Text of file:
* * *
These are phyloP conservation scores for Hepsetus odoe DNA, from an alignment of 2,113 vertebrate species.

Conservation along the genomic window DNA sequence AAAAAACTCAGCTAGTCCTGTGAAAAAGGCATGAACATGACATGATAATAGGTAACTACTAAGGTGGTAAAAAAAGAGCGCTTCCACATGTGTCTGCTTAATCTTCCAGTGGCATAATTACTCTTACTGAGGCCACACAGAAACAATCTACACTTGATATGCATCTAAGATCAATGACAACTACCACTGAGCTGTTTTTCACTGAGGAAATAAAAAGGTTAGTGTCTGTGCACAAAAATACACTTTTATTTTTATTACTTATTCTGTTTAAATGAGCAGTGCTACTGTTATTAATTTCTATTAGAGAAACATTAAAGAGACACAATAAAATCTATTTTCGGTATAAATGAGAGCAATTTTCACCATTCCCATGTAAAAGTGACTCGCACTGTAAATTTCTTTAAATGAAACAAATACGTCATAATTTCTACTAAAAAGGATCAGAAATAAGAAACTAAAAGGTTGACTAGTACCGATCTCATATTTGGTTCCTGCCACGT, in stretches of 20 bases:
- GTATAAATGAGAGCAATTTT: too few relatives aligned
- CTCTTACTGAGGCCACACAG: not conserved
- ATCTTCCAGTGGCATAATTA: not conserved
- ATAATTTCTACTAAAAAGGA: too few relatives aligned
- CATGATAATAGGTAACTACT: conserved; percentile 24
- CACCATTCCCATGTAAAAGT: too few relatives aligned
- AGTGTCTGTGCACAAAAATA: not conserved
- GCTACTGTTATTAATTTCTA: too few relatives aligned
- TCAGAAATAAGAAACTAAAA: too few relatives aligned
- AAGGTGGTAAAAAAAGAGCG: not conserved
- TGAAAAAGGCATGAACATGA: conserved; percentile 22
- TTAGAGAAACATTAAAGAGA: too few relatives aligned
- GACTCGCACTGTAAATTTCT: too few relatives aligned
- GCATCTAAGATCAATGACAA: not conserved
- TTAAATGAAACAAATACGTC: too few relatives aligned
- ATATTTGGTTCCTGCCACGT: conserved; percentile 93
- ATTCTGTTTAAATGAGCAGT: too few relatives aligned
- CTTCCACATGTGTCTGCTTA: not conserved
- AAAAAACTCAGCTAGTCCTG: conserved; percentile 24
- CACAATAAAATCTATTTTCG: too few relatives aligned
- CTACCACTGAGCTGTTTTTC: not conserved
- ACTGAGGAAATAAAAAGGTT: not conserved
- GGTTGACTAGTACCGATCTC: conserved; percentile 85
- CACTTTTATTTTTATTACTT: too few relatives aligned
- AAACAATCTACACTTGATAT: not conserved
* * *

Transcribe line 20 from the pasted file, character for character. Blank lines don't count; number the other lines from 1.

- CTTCCACATGTGTCTGCTTA: not conserved